Using the concept status, such as Candidate or Published, is one way to control which concepts are available for use. While the controlled vocabulary may be completely viewable in the taxonomy management system, only those concepts in the published status may be viewable in downstream navigation structures or tagging interfaces. This allows for a single vocabulary to be a work in progress while approved and published concepts can still be employed in production environments.

Taxonomy management system APIs tend to be very flexible. Not only can taxonomies be filtered by status, they can also be filtered by branches or other subsets of the vocabulary. In a single taxonomy with many top-level facets, users may find only some of them pertinent to their work. Showing only those branches scales down the size of the vocabulary and makes the user interface more usable. Some taxonomy management systems also include categories or collections which can gather concepts together across one or more taxonomies, ignoring the hierarchy altogether. When large taxonomies have many related concepts across one or more taxonomies, gathering them in a single, pared-down view can make the end user’s job much easier.

Taxonomy concepts can also be filtered by their relationships. If the relationships between concepts are constrained by the taxonomy management system, then these relationships can be potentially exploited in consuming systems. For instance, a relationship like has content type or has topic constrains the choices available. You would not expect to see “Meeting Minutes” in the has topic relationship but it makes a lot of sense to find the concept in the has content type relationship.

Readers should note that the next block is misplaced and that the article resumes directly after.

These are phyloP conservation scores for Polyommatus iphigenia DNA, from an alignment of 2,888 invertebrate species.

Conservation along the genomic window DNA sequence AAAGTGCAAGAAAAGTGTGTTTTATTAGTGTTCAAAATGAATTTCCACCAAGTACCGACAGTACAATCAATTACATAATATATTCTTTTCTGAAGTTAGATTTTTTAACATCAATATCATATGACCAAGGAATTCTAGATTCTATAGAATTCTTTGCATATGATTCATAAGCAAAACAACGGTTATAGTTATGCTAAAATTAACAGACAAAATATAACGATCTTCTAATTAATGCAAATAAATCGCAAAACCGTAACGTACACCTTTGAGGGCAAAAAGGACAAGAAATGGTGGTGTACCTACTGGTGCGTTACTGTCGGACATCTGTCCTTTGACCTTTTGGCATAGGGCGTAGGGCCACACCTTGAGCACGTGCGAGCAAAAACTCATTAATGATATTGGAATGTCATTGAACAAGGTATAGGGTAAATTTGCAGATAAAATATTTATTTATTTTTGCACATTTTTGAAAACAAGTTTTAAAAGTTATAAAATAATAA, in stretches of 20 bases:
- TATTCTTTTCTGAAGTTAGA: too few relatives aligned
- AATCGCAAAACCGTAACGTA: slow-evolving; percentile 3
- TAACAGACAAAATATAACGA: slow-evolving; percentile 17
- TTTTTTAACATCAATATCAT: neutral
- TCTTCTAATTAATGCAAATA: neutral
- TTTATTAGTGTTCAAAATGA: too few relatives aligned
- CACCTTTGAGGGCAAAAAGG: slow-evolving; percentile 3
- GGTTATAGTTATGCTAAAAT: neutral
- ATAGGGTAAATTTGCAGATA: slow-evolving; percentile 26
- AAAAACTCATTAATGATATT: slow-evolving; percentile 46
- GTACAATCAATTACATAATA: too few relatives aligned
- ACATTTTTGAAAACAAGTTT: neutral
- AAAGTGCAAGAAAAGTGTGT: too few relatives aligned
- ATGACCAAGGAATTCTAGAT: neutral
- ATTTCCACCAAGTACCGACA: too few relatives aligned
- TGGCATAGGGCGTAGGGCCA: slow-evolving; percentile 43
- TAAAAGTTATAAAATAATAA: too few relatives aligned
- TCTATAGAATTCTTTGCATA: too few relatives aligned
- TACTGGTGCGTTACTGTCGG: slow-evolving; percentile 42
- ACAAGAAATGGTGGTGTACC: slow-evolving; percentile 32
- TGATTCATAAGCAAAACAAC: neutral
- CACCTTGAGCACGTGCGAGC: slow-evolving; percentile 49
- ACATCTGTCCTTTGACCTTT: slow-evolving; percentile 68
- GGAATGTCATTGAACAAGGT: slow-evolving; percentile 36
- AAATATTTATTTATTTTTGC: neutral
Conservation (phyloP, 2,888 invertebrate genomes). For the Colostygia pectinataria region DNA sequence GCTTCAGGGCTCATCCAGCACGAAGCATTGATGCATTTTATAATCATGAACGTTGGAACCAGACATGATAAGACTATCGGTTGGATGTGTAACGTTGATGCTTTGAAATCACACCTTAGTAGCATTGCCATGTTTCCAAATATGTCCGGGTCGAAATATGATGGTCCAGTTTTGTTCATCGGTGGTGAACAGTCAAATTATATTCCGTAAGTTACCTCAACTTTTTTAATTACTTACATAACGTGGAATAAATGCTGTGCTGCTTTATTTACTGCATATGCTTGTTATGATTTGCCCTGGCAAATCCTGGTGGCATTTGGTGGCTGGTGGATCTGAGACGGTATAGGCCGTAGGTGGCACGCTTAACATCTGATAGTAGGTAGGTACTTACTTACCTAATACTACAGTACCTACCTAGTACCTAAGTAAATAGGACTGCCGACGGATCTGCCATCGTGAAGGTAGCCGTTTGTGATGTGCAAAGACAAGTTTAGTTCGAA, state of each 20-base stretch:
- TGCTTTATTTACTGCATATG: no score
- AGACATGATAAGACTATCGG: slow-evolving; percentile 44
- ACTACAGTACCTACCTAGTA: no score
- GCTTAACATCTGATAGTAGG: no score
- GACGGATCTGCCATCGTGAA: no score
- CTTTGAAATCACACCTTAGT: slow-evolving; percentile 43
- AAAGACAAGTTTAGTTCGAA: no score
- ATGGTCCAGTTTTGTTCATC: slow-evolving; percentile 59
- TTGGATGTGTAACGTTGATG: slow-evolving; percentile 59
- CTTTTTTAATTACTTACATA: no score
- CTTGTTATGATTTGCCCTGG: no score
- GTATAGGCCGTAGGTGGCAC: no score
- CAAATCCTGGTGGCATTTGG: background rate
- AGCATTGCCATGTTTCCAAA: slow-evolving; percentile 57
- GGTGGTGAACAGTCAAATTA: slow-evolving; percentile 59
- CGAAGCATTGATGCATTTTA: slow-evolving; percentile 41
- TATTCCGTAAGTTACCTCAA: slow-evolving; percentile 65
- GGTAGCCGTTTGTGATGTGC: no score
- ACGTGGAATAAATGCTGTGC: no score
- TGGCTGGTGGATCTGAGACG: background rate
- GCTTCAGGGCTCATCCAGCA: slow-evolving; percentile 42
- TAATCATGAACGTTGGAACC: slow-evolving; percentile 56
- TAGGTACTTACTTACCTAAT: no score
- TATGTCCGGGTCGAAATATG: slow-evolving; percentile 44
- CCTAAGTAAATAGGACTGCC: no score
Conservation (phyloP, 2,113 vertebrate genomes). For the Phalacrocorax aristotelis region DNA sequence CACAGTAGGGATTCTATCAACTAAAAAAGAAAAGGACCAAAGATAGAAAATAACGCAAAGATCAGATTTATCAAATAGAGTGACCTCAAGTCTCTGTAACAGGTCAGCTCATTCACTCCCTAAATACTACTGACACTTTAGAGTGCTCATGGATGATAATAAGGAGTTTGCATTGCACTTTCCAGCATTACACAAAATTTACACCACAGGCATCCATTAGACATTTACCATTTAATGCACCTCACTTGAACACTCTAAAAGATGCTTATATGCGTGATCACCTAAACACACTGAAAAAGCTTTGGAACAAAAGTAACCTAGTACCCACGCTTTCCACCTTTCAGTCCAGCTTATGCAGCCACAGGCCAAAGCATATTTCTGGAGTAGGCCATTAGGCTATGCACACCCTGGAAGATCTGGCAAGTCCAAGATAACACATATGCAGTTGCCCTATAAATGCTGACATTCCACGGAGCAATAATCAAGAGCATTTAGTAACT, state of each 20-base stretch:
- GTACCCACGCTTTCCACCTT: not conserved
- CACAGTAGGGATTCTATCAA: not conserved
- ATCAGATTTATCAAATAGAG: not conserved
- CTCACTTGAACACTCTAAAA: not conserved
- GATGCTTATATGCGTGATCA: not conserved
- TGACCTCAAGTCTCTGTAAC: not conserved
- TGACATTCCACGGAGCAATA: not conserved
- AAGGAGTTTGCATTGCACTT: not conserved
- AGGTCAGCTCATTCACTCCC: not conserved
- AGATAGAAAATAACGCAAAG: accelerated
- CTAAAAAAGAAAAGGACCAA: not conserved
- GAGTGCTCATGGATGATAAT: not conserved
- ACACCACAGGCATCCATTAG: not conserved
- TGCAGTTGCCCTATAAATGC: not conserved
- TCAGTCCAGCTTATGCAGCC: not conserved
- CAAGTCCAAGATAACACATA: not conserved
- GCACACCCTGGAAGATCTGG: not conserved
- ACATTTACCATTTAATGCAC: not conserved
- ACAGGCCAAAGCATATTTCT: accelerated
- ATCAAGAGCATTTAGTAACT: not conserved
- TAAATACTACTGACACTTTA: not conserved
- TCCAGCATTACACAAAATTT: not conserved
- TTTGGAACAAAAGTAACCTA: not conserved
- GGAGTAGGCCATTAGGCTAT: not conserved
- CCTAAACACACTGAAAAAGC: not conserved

Versioning for A/B Testing

I’ve written previously about using taxonomies for A/B testing. While technically not a single taxonomy, a good practice for taxonomy A/B testing is to start from a single common vocabulary and fork them into two independent versions.

The intent with forking a taxonomy for A/B testing is to draw a line in the sand, exposing both taxonomies to end users randomly (for navigation, browsing, tagging, etc.) and collecting analytics about how users perform using either version. Whichever one comes out on top is the version carried forward. Continuity stems from the fact that the original work in progress taxonomy is still inherent in both versions with only some differences in concept location, top level groupings, or possibly even concept label changes. Most concepts and concept locations are maintained and are unambiguously identified (ideally by using a URI) while any changes can be mapped back to their original source.

Using a single, forked taxonomy for A/B testing provides a way to maintain a single source of truth even when that source of truth diverges for testing changes which may improve the overall use. The new, accepted version moves forward while the original or forked version is archived as a point in time indicator of a taxonomy trial.

Many Faces, One Taxonomy

The many faces of a single taxonomy prevents the proliferation of competing vocabularies and the tedious overhead involved in developing unique taxonomies for each use case and maintaining and governing these vocabularies into a harmonious whole.

Using a single enterprise taxonomy or set of taxonomies is not only a best practice providing a single source of truth, but it doesn’t prevent the organization from using it in many ways for many different use cases.